A History of Italy

Interview with
Paolo Sorrentino, director, Italy
Andrea Occhipinti, producer, Italy

Toni Servillo (left) and Paolo Sorrentino

Paolo Sorrentino (right) with Toni Servillo at the European Film Awards 2008 in Copenhagen (Picture: EFA/Andreas Böhmig)

Nominated for EUROPEAN FILM 2008

Italy has a lot of nominations for this year’s European Film Awards - how does that feel?

Paolo Sorrentino: For me it is a great, great honour because it is the first time I am a candidate here. I think my way to make cinema is very European and I am very happy that the European Film Academy recognizes this characteristic of my movies.

What does it mean to you when you say your way to make movies is European?

PS: I hope it is European! Well, I think that my movie is in the tradition of the cinema of my country, but not only of my country, in the tradition of all of Europe. It is possible to do this movie in another European country. It is a European story.

How would you describe this European characteristic? 

PS: I don’t think you can generalize - generalizing is always wrong, but having said that, [laughs] European film is very close to the audience. But, at the same time it is far from the commercial characteristic of American cinema. Sometimes I think the most important thing about European cinema is this very close bond with the audience.

Tell me about your movie - how did you get the idea to do it?

PS: For me, it is an old idea. I decided to make this film because Giulio Andreotti [Il Divo, played by Toni Servillo] is a very important person for us. Giulio Andreotti is the most important politician Italy has had in the last half century. The fascination lies in his ambiguity, and he is so psychologically complex that everyone has been intrigued by him over the years. I’ve always wanted to make a film about Andreotti, but when I started reading about him, I found myself wading through literature that was so vast and contradictory, it made my head spin. For a long time I thought that all this “material” could never be funnelled into the essential structure that a film requires.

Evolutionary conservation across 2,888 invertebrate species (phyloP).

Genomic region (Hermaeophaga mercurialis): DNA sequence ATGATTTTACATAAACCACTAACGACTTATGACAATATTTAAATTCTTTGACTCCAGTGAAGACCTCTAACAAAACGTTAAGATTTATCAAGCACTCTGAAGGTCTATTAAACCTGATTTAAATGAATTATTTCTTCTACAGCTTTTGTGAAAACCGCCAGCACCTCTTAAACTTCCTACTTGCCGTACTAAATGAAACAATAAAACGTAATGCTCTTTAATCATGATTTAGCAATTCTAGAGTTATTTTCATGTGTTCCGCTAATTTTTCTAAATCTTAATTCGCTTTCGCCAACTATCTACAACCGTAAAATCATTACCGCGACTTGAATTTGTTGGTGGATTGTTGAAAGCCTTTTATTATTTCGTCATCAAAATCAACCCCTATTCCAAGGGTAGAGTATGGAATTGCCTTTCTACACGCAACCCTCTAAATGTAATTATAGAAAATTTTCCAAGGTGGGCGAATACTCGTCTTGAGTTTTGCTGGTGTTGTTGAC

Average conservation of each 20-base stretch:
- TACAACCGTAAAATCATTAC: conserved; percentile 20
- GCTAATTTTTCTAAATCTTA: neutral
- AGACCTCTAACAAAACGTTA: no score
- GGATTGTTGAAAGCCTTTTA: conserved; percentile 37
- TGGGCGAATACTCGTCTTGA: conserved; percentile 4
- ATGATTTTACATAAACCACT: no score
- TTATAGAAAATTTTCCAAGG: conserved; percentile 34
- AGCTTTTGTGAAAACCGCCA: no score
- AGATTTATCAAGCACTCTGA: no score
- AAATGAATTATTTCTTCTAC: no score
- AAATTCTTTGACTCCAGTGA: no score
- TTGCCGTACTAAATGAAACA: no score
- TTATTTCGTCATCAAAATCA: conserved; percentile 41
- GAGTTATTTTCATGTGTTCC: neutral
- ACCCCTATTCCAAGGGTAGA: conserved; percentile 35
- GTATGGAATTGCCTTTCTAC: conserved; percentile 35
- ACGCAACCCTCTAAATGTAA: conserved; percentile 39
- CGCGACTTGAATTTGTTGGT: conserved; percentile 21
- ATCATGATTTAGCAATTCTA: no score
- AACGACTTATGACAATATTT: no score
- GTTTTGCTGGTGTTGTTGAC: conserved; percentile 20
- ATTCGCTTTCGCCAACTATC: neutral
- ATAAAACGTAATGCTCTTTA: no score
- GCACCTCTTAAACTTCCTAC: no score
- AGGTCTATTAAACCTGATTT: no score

But, you see, the psychological characteristic is very interesting for fiction. He walks through the history of Italy for 40 years, and it was a good possibility for me to talk about some tragic events of Italy, through him and with him. So, for these reasons I wanted to do the film.

How did you prepare for it?

PS. The most difficult part of the work was the research. But after I had seen the film The Queen by Stephen Frears, I understood that it was possible to do my film Il Divo. Because in The Queen you see how the director chose only a brief period in the life of this person. So I did the same. And then I started preparing all the material where the most difficult part was what to choose….

AO: ….in terms of what to put into the film and what to leave out of it.

It is a fiction film - but how close are we to the real person, his sense of humour, his cynical way of thinking, and those unforgettable one-liners?

PS: The film is very close to the character of Andreotti. He is known for his wit. He has a very huge sense of humour….

AO: Many of the lines from the film are more or less famous lines form Andreotti, true quotes. The one where he says that he knows the Vatican even better than the Pope does is taken from reality.